It was standing-room-only in the Rye library’s Community Room — as well as the adjacent hallway — the evening of December 11.
By Bill Lawyer
It was standing-room-only in the Rye library’s Community Room — as well as the adjacent hallway — the evening of December 11. Close to 300 residents were there for a presentation on the proposed Field Zone that is part of Sustainable Playland Inc.’s restoration plan for the park.
Four-page, illustrated “Facts About The Field Zone at Playland” brochures were distributed, answering 15 “FAQ’s” about the project.
Sustainable Playland (SPI) executive board member and vice president Robert Balachandran began with a brief explanation of the format of the meeting. He noted that it was an informational meeting, not a public hearing.
He went on to say that the purpose was to provide Rye residents and the general public with detailed information about the Field Zone component of SPI’s proposal and to answer concerns and allegations regarding this component. He added that the members of the Field Zone team would speak, and people could submit written questions, focusing on the field zone, not the other components of the project.
Instead of going right to the presentation, however, various SPI board members went into detailed descriptions of the history of the project, and the qualifications of the people involved in it. This included historic preservationist Sussanne Pandich and president Kim Morque, a real estate development executive.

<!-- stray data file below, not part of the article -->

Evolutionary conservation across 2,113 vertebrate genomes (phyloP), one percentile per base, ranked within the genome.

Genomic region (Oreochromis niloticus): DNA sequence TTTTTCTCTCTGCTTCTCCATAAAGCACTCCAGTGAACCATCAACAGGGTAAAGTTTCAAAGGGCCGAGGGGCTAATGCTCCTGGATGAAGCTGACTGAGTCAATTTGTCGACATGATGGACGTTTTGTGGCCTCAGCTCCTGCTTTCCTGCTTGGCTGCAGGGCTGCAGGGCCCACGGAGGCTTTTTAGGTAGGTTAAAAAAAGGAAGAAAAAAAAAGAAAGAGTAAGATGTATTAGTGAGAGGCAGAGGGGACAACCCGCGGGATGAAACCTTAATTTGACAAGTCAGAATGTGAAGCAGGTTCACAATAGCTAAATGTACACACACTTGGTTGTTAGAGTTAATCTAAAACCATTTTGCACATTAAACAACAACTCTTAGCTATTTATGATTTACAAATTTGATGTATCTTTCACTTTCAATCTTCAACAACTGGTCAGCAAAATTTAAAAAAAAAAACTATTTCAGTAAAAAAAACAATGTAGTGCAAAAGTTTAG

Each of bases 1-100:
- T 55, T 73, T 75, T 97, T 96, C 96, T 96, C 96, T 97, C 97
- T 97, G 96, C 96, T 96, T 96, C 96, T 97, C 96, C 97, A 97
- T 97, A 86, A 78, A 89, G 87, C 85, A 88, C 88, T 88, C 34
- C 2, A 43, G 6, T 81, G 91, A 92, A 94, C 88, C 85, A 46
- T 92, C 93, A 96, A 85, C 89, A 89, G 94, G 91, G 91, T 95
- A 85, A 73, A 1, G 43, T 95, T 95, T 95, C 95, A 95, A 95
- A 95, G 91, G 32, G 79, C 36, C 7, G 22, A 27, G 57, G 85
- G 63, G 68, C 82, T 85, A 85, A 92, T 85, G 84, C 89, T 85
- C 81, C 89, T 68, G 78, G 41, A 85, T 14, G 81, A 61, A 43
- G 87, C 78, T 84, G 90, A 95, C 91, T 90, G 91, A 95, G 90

They also acknowledged other members of the board, many of whom are Rye residents, who were in attendance. This included architect and Rye resident Doug McKean, whose master’s thesis project back in the 1970s was the basis of the original plan.
From the moment the meeting started, however, it was clear from the mumbling and grumbling and the many out-of-line interjections that many people in the audience were in attendance because they wanted to vent strong opposition to the plan. And they were very unhappy that the format precluded them from doing so.
Once the field zone presentation began, five of the principals and consultants of Playland Sports LLC launched into detailed, illustrated slide presentations about the project’s economic viability, footprint, flood-zone compatibility, environmental sustainability, lighting, security, traffic, parking, and community impact.
These included John Abate and Eric DeGraw, and Norm Gill of Pinnacle Indoor Sports. They said that they have had much experience with this kind of business, and that the Rye area was “off the charts” in terms of economic viability.
Their presentation was from the point/counterpoint school: They quoted a concern or allegation that has been raised and then countered it with their facts and findings.
Speaking to the concern that the project would interfere with neighbors’ views of Long Island Sound, the presenters used aerial and cross-sectional views to show that current views would be unaltered. In SPI’s diagram, the 35-foot-high field house structure is five feet lower than the existing maintenance building that runs along the western edge of the Playland parking lot.
The presenters noted that their project would actually reduce the amount of impervious surface, thereby allowing for more run-off. They noted that they would be using a high-quality Astro-turf that does not have crumbled rubber that could be washed into the sound by a storm.
They referred to consultations with FEMA, hydrologists, and stormwater management experts who have contributed to their designs.
The field house will be built on 65-foot pilings and will be “dry-proofed” two feet higher than FEMA requirements.